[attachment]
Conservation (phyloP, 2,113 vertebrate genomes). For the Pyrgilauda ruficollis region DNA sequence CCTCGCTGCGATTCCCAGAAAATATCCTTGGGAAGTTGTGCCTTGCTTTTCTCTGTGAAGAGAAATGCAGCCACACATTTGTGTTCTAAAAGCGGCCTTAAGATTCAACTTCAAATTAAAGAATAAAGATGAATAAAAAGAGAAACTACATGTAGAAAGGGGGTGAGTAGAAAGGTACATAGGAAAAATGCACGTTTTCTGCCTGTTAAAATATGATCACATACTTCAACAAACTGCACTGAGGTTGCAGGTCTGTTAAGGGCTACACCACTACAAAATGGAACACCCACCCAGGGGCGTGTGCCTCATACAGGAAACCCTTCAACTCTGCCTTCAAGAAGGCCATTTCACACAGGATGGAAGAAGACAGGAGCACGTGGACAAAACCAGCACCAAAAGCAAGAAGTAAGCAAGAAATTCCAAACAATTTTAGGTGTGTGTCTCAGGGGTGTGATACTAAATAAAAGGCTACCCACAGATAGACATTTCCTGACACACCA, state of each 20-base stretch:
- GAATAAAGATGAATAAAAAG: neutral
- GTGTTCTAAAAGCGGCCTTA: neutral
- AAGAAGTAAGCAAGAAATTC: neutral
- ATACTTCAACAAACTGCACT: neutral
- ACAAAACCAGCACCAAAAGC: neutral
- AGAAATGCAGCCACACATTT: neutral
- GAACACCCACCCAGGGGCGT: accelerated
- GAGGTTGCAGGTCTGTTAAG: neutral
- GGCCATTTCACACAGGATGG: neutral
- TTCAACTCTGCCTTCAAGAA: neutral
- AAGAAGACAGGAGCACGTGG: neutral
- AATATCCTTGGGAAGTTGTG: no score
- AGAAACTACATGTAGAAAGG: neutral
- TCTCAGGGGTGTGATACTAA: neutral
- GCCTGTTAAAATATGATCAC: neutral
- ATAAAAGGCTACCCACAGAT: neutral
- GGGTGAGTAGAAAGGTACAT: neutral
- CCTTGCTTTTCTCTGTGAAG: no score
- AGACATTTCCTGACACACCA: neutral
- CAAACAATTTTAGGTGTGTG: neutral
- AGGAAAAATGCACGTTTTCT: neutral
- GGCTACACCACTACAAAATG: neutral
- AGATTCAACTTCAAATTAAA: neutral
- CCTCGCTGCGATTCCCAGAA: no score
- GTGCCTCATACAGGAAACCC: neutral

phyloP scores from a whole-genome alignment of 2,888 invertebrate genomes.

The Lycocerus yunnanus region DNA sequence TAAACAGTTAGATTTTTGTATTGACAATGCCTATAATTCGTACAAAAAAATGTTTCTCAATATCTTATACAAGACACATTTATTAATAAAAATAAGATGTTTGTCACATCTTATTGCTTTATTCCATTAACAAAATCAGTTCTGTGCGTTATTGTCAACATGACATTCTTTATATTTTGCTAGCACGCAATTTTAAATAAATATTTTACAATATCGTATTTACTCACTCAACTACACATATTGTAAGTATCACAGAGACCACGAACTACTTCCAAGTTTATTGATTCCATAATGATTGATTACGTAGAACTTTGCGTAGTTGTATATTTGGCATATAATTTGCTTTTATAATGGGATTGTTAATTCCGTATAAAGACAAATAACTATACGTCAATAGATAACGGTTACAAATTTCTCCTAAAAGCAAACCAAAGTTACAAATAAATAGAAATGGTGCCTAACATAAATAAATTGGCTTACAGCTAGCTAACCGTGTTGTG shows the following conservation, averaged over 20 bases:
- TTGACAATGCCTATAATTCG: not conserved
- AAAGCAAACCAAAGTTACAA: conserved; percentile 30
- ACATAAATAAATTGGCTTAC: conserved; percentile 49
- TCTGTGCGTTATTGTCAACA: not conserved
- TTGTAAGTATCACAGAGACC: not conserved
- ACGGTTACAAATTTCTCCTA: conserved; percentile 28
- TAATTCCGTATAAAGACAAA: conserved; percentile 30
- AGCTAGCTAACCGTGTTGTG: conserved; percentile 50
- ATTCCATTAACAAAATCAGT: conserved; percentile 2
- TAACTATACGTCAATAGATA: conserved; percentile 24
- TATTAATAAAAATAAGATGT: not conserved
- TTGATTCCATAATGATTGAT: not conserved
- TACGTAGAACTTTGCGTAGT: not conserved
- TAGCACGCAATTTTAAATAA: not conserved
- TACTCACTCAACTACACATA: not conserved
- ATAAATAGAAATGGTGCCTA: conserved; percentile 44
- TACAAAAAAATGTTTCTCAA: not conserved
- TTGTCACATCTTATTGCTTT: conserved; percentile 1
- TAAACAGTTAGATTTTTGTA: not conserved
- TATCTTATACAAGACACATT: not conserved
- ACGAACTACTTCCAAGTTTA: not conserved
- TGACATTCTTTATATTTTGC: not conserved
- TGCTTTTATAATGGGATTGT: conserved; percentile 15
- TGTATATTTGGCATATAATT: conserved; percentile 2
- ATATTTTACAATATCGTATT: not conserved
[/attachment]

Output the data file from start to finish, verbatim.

Conservation (phyloP, 2,113 vertebrate genomes). For the Pyrgilauda ruficollis region DNA sequence CCTCGCTGCGATTCCCAGAAAATATCCTTGGGAAGTTGTGCCTTGCTTTTCTCTGTGAAGAGAAATGCAGCCACACATTTGTGTTCTAAAAGCGGCCTTAAGATTCAACTTCAAATTAAAGAATAAAGATGAATAAAAAGAGAAACTACATGTAGAAAGGGGGTGAGTAGAAAGGTACATAGGAAAAATGCACGTTTTCTGCCTGTTAAAATATGATCACATACTTCAACAAACTGCACTGAGGTTGCAGGTCTGTTAAGGGCTACACCACTACAAAATGGAACACCCACCCAGGGGCGTGTGCCTCATACAGGAAACCCTTCAACTCTGCCTTCAAGAAGGCCATTTCACACAGGATGGAAGAAGACAGGAGCACGTGGACAAAACCAGCACCAAAAGCAAGAAGTAAGCAAGAAATTCCAAACAATTTTAGGTGTGTGTCTCAGGGGTGTGATACTAAATAAAAGGCTACCCACAGATAGACATTTCCTGACACACCA, state of each 20-base stretch:
- GAATAAAGATGAATAAAAAG: neutral
- GTGTTCTAAAAGCGGCCTTA: neutral
- AAGAAGTAAGCAAGAAATTC: neutral
- ATACTTCAACAAACTGCACT: neutral
- ACAAAACCAGCACCAAAAGC: neutral
- AGAAATGCAGCCACACATTT: neutral
- GAACACCCACCCAGGGGCGT: accelerated
- GAGGTTGCAGGTCTGTTAAG: neutral
- GGCCATTTCACACAGGATGG: neutral
- TTCAACTCTGCCTTCAAGAA: neutral
- AAGAAGACAGGAGCACGTGG: neutral
- AATATCCTTGGGAAGTTGTG: no score
- AGAAACTACATGTAGAAAGG: neutral
- TCTCAGGGGTGTGATACTAA: neutral
- GCCTGTTAAAATATGATCAC: neutral
- ATAAAAGGCTACCCACAGAT: neutral
- GGGTGAGTAGAAAGGTACAT: neutral
- CCTTGCTTTTCTCTGTGAAG: no score
- AGACATTTCCTGACACACCA: neutral
- CAAACAATTTTAGGTGTGTG: neutral
- AGGAAAAATGCACGTTTTCT: neutral
- GGCTACACCACTACAAAATG: neutral
- AGATTCAACTTCAAATTAAA: neutral
- CCTCGCTGCGATTCCCAGAA: no score
- GTGCCTCATACAGGAAACCC: neutral

phyloP scores from a whole-genome alignment of 2,888 invertebrate genomes.

The Lycocerus yunnanus region DNA sequence TAAACAGTTAGATTTTTGTATTGACAATGCCTATAATTCGTACAAAAAAATGTTTCTCAATATCTTATACAAGACACATTTATTAATAAAAATAAGATGTTTGTCACATCTTATTGCTTTATTCCATTAACAAAATCAGTTCTGTGCGTTATTGTCAACATGACATTCTTTATATTTTGCTAGCACGCAATTTTAAATAAATATTTTACAATATCGTATTTACTCACTCAACTACACATATTGTAAGTATCACAGAGACCACGAACTACTTCCAAGTTTATTGATTCCATAATGATTGATTACGTAGAACTTTGCGTAGTTGTATATTTGGCATATAATTTGCTTTTATAATGGGATTGTTAATTCCGTATAAAGACAAATAACTATACGTCAATAGATAACGGTTACAAATTTCTCCTAAAAGCAAACCAAAGTTACAAATAAATAGAAATGGTGCCTAACATAAATAAATTGGCTTACAGCTAGCTAACCGTGTTGTG shows the following conservation, averaged over 20 bases:
- TTGACAATGCCTATAATTCG: not conserved
- AAAGCAAACCAAAGTTACAA: conserved; percentile 30
- ACATAAATAAATTGGCTTAC: conserved; percentile 49
- TCTGTGCGTTATTGTCAACA: not conserved
- TTGTAAGTATCACAGAGACC: not conserved
- ACGGTTACAAATTTCTCCTA: conserved; percentile 28
- TAATTCCGTATAAAGACAAA: conserved; percentile 30
- AGCTAGCTAACCGTGTTGTG: conserved; percentile 50
- ATTCCATTAACAAAATCAGT: conserved; percentile 2
- TAACTATACGTCAATAGATA: conserved; percentile 24
- TATTAATAAAAATAAGATGT: not conserved
- TTGATTCCATAATGATTGAT: not conserved
- TACGTAGAACTTTGCGTAGT: not conserved
- TAGCACGCAATTTTAAATAA: not conserved
- TACTCACTCAACTACACATA: not conserved
- ATAAATAGAAATGGTGCCTA: conserved; percentile 44
- TACAAAAAAATGTTTCTCAA: not conserved
- TTGTCACATCTTATTGCTTT: conserved; percentile 1
- TAAACAGTTAGATTTTTGTA: not conserved
- TATCTTATACAAGACACATT: not conserved
- ACGAACTACTTCCAAGTTTA: not conserved
- TGACATTCTTTATATTTTGC: not conserved
- TGCTTTTATAATGGGATTGT: conserved; percentile 15
- TGTATATTTGGCATATAATT: conserved; percentile 2
- ATATTTTACAATATCGTATT: not conserved